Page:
Leonard Griffiths: There have not been significant changes to the type of work we’re seeing, overall, but we are experiencing an increasing trend toward more litigation, particularly related to contaminated properties. There has also been increased insolvency work with environmental aspects.
As noted above, given new requirements that are being implemented, there is an increased focus on the manufacture, import and export of chemical substances, which is occurring in many countries.
Paul Davies: It is true to say that product compliance work continues to increase and with Brexit (see above), will likely increase still further. However, we would highlight that the main growth area concerns supply chain risks and, as such, is broader than just product regulation. The impact of ESG on asset managers and, consequently, fund managers (such as private equity funds) is leading to a material increase in activity on both transactional and contentious work (see above). We see environmental broadening out to address ESG more broadly, with a particular focus on modern slavery risks and other social and human rights risks.
Michael Gerrard: The 2016 amendments to the Toxic Substances Control Act are leading to major changes in the way new chemicals are regulated. This is slowly emerging as a practice area.
There have been several highly publicised incidents of drinking water supplies contaminated by chemicals. The most prominent of these was in Flint, Michigan. This has led to greater attention to drinking water contamination.
The rapidly declining cost of solar and wind energy equipment has helped spark a major increase in the construction of renewable energy facilities. This has led to a great deal of work in such areas as environmental, financing, real estate, construction contracting, and electricity regulation. The Trump administration is promoting the development of fossil fuel resources; that will lead to more work, both supporting and opposing such development.
Leonard Griffiths: Yes, we have seen increased work in product compliance, both in terms of chemical substances, but also with respect to product compliance/liability, and more broadly, general compliance.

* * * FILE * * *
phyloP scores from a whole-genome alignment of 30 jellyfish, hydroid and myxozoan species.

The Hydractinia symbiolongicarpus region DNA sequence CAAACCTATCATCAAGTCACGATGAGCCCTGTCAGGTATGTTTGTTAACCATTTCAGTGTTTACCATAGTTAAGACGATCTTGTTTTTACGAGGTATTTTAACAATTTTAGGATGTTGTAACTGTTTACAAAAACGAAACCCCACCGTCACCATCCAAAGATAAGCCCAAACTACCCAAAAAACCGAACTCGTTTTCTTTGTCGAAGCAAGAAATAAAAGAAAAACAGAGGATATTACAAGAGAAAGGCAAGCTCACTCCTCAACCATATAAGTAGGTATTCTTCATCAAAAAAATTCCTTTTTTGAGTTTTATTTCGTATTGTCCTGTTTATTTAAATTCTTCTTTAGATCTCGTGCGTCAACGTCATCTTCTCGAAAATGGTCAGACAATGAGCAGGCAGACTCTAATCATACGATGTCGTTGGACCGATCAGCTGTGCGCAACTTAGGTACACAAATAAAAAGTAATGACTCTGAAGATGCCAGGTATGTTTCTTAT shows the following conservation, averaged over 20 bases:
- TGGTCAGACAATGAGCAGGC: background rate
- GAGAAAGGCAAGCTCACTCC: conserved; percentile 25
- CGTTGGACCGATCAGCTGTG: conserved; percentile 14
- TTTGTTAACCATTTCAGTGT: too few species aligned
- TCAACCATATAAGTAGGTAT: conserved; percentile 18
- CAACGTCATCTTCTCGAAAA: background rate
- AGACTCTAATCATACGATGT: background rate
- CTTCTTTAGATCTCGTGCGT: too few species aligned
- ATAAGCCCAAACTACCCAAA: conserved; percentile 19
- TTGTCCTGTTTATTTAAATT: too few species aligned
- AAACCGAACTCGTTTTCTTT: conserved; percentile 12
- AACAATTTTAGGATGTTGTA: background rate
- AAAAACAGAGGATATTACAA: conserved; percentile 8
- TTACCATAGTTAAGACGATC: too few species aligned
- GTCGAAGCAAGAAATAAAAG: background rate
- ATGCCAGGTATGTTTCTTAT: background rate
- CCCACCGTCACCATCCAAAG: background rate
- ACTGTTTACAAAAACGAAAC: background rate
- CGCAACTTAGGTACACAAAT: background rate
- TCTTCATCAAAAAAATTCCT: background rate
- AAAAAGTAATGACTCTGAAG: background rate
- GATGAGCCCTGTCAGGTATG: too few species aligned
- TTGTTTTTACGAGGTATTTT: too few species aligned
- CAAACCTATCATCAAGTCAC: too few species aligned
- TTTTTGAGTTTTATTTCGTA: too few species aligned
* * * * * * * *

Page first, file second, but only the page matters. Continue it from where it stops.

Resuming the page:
Growth areas have not changed in my practice. The practice continues to include general compliance advice; litigation (civil actions, regulatory orders and prosecutions); chemical regulation/compliance advice; the purchase, sale and management of contaminated properties; corporate transactions with environmental components; project approvals; and insolvency matters with environmental components.
Paul Davies: Our view is that increasingly we see the market place dividing into two: large global law firms (particularly in the US and continental Europe) and boutique operators. We see that the middle tier of law firms is being squeezed, notably for specialist expertise such as environmental services. As such, we see a number of environmental practitioners having to broaden their practices to cover other areas of law.
Michael Gerrard: There is a great deal of uncertainty about the effect that the Trump administration will have on environmental law practice. There will be few if any new environmental regulations at the federal level, but some of the states are stepping up their own regulatory programmes to try to fill the gap. Many assume that federal enforcement activity may decline, but that is not yet known for certain. State enforcement activity may not be much affected.
So far the number of environmental lawyers in the private sector has not gone significantly up or down as a result of the election. However, the budgets of the federal environmental agencies are being cut, which may lead to the firing of many government lawyers. On the other hand, many environmental groups are hiring more lawyers to fight against the Trump administration.
Leonard Griffiths: Overall, the legal market is very competitive, with many lawyers vying for increasingly limited matters.
However, at a micro level (in my practice area), there is often too much work to do and not enough lawyers’ time, or enough properly qualified/experienced lawyers to call on. An environmental practice, by its nature, is filled with emergencies and fast-paced demands, which require extensive experience. There continues to be good demand for “higher-end” issues that require extensive expertise and experience, with a relatively short supply of lawyers who can do this.